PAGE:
16. 16. Concrete • Concrete= Cement + Sand+ Aggregate+ Water+ Admixture+ Air • The mixture of Cement and water is paste. The function of paste is to bind sand and aggregate particles by chemical process of hydration. It also fills the voids between sand and aggregate particles. • The strength of concrete depends upon the property of cement, sand, aggregate, etc.
  17. 17. Composition of Concrete • Concrete is composed of, • Concrete= Cement + Sand + aggregate+ water+ admixtures + air • Cement: The funtion of cement is to bind the aggregates. It also fills the void between sand and aggregate. • Aggregate: • The aggregate occupy about 75 % of the volume and hence their influence on various properties of concrete is considerable. Aggregates are generally cheaper than cement and impart greater volume, stability, and durability to concrete. The aggregate generally provides bulk to the concrete.
  18. 18. Composition of Concrete • Water: Water is required for carrying out chemical reactions in cement. If the water content is less the heat of hydration is not possible, hence the strength of concrete will be reduced. If water content is in excess water will cause undesirable capillary cavities and concrete becomes porous. • Admixtures: Admixtures is defined as a material other than the basic ingredient of concrete mixed immediately before or during mixing to modify some properties of concrete in the fresh or hardened state. • The use of admixtures like accelerators, retarders, air- entraining agents, pozzolanic material, water proofing admixtures etc.
  19. 19. Cement
  20. 20. Aggregate
  21. 21. Admixtures
  22. 22. Admixtures
  23. 23. Composition of Concrete • The properties commonly modified using admixtures are setting time, workability, air entrainment, dispersion etc. The admixtures are generally added in small quantity from 0.005 to 2 % by cement weight. Overuse of admixtures have detrimental effect on the properties of concrete. • Air: The voids in the mass of concrete can be classified into two groups • Entrapped air • Entrained air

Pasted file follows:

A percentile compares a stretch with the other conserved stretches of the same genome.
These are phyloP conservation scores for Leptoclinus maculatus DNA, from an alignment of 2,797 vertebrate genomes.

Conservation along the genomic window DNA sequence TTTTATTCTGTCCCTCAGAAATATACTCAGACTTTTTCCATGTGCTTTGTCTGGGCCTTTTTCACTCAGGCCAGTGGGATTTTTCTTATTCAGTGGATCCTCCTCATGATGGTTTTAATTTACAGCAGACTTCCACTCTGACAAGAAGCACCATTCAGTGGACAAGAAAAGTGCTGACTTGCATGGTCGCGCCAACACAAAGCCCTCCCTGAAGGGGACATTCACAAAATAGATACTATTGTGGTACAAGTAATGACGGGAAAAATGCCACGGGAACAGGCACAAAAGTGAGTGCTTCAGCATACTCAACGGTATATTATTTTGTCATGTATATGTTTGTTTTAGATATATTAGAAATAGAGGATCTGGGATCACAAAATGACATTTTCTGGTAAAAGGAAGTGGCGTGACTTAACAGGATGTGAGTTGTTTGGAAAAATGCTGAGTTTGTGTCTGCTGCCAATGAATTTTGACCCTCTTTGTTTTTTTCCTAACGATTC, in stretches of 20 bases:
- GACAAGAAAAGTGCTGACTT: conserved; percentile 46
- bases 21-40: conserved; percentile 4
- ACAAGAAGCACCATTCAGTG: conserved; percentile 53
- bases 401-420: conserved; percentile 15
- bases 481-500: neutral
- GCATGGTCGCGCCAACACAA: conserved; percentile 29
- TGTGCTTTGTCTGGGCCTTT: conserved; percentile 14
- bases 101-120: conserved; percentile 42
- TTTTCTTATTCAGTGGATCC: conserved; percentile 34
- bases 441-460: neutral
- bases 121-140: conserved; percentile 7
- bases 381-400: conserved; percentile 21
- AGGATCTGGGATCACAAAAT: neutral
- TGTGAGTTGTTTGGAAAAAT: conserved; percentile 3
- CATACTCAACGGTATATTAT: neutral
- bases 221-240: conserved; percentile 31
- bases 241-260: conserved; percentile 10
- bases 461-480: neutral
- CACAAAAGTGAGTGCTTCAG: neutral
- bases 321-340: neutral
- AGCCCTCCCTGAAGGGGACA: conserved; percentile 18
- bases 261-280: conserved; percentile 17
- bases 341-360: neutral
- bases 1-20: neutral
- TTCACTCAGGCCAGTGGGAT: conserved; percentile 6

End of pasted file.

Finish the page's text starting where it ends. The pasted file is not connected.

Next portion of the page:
24. 24. Composition of Concrete • Entrapped air: The entrapped air is the void present in the concrete due to insufficient compaction • Entrained air: The entrained air is the intentionally incorporated minute spherical bubbles
  25. 25. Entraped Air
  26. 26. Entrained Air
  27. 27. Ingredients of Concrete
  28. 28. Strength Mechanism • When water is added to cement, ingredients of cement react chemically with water and form various complicated chemical compounds. The chemical reaction that takes place between cement and water is reffered as hydration of cement. • Anhydrous cement does not bind fine and course aggregates. It acquire adhesive property only when water is mixed. • The silicates (C3S, C2S) and aluminates of cement react with water and form hydro silicates and hydro aluminates These products are thick and sticky. It is called gel. Gel posses adhesive property and binds aggregate and sand together. It also fill the voids between sand and aggregate.
  29. 29. Strength Mechanism • The hydration of cement may happen in two ways. The one is ‘through solution’ mechanism in which the cement compound dissolve in water to produce a supersaturated solution from which different hydrated products gets precipitated. The second theory is that water attack cement compound in the solid state converting them into hydrated products. • It is possible that both the ‘ through solution’ and solid state’ type of mechanism occur during the so called reaction between cement and water. Obviously the through solution mechanism take place in the early stages of hydration when large quantity of water is available. The ‘solid state’ mechanism may occur during the later stage of hydration
  30. 30. Current Practice and Future Trends • Concrete is a versatile material possessing good compressive strength. But it suffers from many drawbacks like low tensile strength, permeability to liquids, corrosion of reinforcements susceptibility to chemical attack and low durability. • Modifications has been made from time to time to overcome the deficiencies of cement concrete. The recent developments in the material and construction technology have led to significant changes resulting in improved performance, wider and more economical use.